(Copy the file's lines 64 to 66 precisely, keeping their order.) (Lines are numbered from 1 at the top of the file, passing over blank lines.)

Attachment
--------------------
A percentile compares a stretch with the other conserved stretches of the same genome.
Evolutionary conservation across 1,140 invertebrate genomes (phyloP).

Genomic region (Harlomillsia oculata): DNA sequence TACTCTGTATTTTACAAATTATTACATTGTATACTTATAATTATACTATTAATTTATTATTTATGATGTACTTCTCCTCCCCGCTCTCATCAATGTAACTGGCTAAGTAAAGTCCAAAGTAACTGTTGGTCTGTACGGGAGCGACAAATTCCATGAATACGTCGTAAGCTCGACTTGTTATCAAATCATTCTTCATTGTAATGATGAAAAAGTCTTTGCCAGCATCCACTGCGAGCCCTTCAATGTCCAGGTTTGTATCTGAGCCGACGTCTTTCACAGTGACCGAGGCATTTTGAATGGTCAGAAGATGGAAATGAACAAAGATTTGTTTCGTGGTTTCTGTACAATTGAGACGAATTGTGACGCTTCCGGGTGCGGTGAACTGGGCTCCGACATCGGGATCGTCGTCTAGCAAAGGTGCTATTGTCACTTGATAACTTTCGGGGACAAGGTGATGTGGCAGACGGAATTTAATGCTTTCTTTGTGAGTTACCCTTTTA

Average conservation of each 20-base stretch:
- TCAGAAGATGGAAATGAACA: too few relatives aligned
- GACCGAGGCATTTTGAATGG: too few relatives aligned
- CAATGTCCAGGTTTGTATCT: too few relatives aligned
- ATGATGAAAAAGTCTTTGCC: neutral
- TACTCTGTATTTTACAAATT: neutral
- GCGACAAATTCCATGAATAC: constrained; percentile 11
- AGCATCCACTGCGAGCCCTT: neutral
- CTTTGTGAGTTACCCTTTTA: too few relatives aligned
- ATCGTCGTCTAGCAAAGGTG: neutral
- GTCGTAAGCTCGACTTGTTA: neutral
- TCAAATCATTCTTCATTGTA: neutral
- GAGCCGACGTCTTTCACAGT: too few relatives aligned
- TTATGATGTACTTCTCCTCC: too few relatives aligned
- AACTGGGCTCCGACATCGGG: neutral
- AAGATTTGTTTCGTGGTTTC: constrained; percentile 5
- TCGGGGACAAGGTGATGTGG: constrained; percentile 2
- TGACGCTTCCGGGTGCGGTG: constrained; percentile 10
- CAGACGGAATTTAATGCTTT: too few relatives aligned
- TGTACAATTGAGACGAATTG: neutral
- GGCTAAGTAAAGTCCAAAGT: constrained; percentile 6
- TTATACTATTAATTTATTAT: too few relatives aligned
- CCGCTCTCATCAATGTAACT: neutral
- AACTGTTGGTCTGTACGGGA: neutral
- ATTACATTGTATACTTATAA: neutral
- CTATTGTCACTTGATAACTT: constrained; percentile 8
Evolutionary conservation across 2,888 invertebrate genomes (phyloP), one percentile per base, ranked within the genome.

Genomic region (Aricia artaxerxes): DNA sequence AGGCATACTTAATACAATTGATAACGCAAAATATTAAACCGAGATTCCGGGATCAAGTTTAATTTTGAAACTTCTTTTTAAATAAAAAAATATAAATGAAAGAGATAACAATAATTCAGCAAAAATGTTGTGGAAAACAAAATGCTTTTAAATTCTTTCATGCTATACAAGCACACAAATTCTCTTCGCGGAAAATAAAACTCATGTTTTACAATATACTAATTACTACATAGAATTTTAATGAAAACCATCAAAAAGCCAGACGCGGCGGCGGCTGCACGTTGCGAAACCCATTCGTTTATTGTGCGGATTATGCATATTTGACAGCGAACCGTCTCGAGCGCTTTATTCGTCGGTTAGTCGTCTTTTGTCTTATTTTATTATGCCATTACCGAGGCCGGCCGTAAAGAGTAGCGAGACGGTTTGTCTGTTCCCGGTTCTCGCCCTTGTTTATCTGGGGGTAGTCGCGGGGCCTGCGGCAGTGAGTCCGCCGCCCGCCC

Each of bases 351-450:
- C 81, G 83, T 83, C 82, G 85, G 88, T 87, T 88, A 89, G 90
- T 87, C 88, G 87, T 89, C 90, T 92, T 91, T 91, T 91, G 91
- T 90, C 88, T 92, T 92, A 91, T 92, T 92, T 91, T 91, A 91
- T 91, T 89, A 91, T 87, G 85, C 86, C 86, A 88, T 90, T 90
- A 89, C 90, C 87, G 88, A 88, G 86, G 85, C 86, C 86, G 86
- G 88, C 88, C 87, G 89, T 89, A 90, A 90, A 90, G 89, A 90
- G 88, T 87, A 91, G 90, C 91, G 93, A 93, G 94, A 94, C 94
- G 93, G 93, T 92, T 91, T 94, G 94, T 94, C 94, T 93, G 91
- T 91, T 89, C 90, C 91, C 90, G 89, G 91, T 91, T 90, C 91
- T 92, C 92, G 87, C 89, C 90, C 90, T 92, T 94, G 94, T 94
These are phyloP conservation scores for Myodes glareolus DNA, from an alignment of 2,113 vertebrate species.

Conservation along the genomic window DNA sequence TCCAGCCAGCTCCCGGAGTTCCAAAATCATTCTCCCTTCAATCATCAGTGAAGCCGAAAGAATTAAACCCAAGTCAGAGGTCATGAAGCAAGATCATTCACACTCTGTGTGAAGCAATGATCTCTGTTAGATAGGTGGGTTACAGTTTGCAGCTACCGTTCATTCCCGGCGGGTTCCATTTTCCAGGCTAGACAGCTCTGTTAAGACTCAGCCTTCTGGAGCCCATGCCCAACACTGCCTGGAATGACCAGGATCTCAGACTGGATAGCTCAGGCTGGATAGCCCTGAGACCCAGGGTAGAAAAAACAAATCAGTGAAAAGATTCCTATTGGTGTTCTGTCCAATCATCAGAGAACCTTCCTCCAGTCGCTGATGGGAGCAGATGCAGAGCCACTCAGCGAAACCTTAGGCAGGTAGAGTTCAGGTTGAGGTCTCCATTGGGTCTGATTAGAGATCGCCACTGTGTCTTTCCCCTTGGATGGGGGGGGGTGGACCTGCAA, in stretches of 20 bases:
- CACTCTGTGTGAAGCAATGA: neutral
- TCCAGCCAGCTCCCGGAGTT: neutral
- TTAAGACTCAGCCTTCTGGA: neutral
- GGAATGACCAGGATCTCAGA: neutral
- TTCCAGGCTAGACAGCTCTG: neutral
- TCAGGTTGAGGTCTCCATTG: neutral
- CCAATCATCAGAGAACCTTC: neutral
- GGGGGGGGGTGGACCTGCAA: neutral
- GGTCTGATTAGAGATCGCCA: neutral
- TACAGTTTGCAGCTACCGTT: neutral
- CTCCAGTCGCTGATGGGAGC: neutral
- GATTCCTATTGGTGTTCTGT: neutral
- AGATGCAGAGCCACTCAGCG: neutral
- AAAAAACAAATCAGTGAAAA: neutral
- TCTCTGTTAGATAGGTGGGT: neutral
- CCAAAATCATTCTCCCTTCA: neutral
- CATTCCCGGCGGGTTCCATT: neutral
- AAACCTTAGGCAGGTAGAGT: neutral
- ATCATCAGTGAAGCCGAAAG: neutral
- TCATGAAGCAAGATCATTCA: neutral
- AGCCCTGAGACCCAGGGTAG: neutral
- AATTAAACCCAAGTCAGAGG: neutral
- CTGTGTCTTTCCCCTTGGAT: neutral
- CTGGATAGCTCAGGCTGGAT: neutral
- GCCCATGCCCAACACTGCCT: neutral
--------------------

- TCATGAAGCAAGATCATTCA: neutral
- AGCCCTGAGACCCAGGGTAG: neutral
- AATTAAACCCAAGTCAGAGG: neutral